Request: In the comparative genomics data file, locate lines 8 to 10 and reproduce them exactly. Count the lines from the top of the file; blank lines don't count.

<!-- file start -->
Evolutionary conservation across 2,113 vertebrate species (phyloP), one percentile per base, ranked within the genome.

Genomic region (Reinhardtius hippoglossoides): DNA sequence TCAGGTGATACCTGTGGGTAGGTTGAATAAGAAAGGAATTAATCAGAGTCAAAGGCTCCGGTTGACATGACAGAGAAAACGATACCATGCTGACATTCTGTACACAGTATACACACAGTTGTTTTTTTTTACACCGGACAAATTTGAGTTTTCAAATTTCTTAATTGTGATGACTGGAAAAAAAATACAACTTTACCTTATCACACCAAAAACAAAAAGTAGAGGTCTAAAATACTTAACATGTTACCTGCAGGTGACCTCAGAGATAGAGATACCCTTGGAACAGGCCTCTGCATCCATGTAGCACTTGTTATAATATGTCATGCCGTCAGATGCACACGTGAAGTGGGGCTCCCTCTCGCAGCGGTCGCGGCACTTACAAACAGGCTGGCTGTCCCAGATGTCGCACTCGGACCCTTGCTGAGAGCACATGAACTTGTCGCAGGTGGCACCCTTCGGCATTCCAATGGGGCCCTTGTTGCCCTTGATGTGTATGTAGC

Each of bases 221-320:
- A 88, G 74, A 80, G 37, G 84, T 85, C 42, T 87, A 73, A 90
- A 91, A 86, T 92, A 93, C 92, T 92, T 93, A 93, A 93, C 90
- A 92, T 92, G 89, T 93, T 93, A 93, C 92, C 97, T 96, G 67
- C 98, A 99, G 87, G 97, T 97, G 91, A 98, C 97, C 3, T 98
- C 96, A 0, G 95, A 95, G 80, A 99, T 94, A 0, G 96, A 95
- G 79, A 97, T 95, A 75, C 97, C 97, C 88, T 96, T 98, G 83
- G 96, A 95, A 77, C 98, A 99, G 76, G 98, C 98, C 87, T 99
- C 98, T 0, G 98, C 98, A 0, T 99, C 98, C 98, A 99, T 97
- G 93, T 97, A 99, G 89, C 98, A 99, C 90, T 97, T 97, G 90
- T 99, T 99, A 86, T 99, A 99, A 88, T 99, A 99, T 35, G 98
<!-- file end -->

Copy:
- C 96, A 0, G 95, A 95, G 80, A 99, T 94, A 0, G 96, A 95
- G 79, A 97, T 95, A 75, C 97, C 97, C 88, T 96, T 98, G 83
- G 96, A 95, A 77, C 98, A 99, G 76, G 98, C 98, C 87, T 99